FIG. 4 illustrates the radiating chamber 8 in somewhat greater detail. It will be seen to have an air input port 60, to which tube 6 is attached, and an exhaust port 62. Chamber 8 is preferably made of inflatable plastic material which is sufficiently flexible to be folded and stored in a small packet. The outlines of internal partitions or walls 64 are visible in this pictorial view. Partitions 64 are preferably formed by bonding together the front and back surfaces of chamber 8 at a series of horizontal and parallel strips. Alternatively, partitions 64 may be separate internal walls having a height which extends between the front and back surfaces of chamber 8. In either case, adjacent ones of the partitions 64 abut opposite side surfaces of chamber 8 and have a gap or space 66 between the free end thereof and the other sidewall to form a sinuous path for air flow through chamber 8.

FIG. 5 illustrates tube 6 in greater detail. It will be seen to also have a string groove 70 and is preferably formed of insulative material or has an insulative material covering the outer surface thereof.

In operation, air is blown into the mouthpiece 4 and immediately flows through check valve 40 disposed between the mouthpiece 4 and the tube 6. It then flows through tube 6 into chamber 8. During inhalation, the check valve 40 closes to prevent reverse air flow from chamber 8 and tube 6 into the mouthpiece 4. At this time, a second check valve 40 located in the port formed in end 30 of mouthpiece 4 opens to permit the entry of outside air into mouthpiece 4. This check valve is not necessarily needed in instances where air is inhaled through the nasal passage of the user and exhaled through the mouth into mouthpiece 4.

As warm air (98F/36C) travels through the radiating chamber 8 it gradually loses heat which is absorbed into the clothing of the wearer. Moisture in the expelled air condenses onto the inner partition or walls 64 of radiating chamber 8.

FIG. 6 is a cross-sectional view of the upper left hand portion of the radiating chamber 8. The stippling 76 is intended to illustrate moisture in the air of which enters the chamber 8 and flows in the direction of the arrows in this figure. It will be seen that the moisture 76 is condensed as the air travels in a sinuous path towards the bottom of chamber 8. The condensed moisture 76 is prevented from flowing downwardly in chamber 8 by the action of the baffles 80 formed at the free end of each of the partitions 64 and is retained in pockets 82 formed at the juncture of partitions 64 with the sidewalls of chamber 8. The cooler and dryer air finally emerges from the bottom of chamber 8.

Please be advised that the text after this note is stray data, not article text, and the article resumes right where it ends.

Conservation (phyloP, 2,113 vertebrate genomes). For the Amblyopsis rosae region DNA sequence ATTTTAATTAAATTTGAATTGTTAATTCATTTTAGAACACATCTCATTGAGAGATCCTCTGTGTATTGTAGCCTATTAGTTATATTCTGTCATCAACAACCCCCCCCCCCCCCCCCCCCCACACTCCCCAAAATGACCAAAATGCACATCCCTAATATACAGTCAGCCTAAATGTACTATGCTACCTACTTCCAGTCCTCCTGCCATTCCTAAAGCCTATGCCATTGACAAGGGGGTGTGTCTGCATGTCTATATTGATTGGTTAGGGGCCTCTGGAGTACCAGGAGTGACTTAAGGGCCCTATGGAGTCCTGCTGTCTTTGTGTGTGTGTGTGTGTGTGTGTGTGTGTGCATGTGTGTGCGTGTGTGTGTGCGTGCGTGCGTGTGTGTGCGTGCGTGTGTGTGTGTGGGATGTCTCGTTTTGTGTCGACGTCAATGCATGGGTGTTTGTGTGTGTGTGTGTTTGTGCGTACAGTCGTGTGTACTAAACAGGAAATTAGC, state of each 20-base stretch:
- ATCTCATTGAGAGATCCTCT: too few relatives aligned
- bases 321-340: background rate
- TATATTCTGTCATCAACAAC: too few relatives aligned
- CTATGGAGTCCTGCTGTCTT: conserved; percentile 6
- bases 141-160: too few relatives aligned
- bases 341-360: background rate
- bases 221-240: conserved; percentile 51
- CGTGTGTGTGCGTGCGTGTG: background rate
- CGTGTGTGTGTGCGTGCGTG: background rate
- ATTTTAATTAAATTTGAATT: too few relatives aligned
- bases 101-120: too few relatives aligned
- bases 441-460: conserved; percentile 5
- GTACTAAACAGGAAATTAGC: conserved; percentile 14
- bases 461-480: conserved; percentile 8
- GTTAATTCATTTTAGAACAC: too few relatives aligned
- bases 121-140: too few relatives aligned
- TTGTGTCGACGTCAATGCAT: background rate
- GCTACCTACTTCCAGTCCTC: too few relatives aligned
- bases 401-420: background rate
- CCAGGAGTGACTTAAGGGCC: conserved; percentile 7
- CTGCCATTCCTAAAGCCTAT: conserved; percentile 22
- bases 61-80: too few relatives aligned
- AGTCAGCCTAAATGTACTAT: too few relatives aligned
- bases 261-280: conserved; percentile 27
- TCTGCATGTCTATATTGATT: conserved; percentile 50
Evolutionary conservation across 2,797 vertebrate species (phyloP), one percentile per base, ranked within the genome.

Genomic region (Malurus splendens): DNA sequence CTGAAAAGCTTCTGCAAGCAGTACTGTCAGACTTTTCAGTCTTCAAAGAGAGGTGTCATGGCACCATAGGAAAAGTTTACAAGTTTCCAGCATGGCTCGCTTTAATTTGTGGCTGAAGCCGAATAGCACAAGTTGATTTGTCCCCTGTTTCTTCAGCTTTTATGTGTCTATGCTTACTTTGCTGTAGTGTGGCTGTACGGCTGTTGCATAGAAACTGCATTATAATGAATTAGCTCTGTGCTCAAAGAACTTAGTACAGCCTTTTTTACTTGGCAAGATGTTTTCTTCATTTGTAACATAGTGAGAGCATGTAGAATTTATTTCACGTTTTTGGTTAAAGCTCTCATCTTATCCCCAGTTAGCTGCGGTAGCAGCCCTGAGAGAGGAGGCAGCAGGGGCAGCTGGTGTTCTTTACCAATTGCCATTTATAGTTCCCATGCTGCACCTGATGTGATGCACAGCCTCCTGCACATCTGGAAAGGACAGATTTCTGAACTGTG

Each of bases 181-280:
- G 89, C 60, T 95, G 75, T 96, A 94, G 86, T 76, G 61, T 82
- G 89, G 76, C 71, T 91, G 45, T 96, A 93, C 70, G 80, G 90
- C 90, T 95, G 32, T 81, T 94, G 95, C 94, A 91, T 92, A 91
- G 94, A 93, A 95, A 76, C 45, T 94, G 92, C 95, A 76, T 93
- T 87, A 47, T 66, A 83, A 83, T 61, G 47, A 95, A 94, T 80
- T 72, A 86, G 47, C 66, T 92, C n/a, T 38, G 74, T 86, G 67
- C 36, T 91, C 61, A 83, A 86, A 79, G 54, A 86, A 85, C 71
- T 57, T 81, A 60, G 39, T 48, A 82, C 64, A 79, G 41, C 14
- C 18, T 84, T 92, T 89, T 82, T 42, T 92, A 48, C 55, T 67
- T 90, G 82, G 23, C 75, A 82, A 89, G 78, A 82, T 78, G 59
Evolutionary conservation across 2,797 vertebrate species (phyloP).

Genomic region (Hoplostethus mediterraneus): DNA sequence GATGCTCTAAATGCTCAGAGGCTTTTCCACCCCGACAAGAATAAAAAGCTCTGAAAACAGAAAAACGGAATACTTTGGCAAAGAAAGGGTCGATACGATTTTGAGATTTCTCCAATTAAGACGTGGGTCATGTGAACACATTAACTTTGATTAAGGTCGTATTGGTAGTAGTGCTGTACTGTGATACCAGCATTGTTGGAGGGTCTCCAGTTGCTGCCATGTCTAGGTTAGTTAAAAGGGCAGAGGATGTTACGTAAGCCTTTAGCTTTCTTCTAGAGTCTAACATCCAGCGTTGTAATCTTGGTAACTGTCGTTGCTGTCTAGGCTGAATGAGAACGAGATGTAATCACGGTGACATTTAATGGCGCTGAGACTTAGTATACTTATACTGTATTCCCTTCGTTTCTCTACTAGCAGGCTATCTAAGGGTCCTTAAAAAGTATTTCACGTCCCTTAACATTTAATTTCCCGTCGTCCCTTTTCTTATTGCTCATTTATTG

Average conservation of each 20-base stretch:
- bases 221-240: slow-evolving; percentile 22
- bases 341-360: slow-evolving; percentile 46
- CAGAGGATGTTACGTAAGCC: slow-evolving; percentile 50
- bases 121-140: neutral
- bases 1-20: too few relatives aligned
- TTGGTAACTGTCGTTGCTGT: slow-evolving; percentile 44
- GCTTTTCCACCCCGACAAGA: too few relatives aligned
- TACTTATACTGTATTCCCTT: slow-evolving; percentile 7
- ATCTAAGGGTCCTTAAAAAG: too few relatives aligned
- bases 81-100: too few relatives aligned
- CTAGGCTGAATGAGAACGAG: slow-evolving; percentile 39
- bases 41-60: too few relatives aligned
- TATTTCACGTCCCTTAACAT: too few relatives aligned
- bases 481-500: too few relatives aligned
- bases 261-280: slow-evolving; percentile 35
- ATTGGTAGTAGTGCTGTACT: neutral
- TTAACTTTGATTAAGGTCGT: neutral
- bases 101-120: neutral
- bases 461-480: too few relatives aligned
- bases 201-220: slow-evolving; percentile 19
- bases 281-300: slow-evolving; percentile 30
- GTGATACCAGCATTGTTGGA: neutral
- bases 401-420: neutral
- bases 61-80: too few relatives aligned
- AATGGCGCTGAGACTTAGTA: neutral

Although the preferred embodiment of the invention is described in detail above, it is to be understood that various changes, substitutions and alterations can be made therein without departing from the spirit and scope of the invention as defined by the appended claims.

Patent Citations
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Referenced by
Citing PatentFiling datePublication dateApplicantTitle
US5029572 *Sep 25, 1989Jul 9, 1991Leblanc TomBody warming device
US5063923 *Aug 17, 1990Nov 12, 1991Robert PeroniCold weather garment with respiration means
US5265592 *Feb 28, 1992Nov 30, 1993IntertechniqueIndividual protective breathing equipment
US5292347 *Sep 25, 1991Mar 8, 1994Exergen CorporationMethod and apparatus for regulating body temperature
US5490501 *May 16, 1994Feb 13, 1996Crowley; Thomas J.Avalanche victim's air-from-snow breathing device
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US6245094Jun 18, 1999Jun 12, 2001Exergen CorporationMethod and apparatus for heating bodies
US6354293Mar 13, 2000Mar 12, 2002Foster E. MadisonBreathing humidifier
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US20150327602 *May 15, 2014Nov 19, 2015Robert Albin NelsonBlo-warm vest
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Classifications
U.S. Classification126/204, 128/201.13, 128/204.17
International ClassificationA61F7/00, A61F7/02
Cooperative ClassificationA61F7/02, A61F2007/0061, A61F2007/0001
European ClassificationA61F7/02
Legal Events
DateCodeEventDescription
Mar 5, 1991REMIMaintenance fee reminder mailed
Apr 15, 1991SULPSurcharge for late payment
Apr 15, 1991FPAYFee payment
Year of fee payment: 4
Mar 14, 1995REMIMaintenance fee reminder mailed
Jul 28, 1995SULPSurcharge for late payment
Jul 28, 1995FPAYFee payment
Year of fee payment: 8
Feb 3, 1999FPAYFee payment
Year of fee payment: 12
Feb 23, 1999REMIMaintenance fee reminder mailed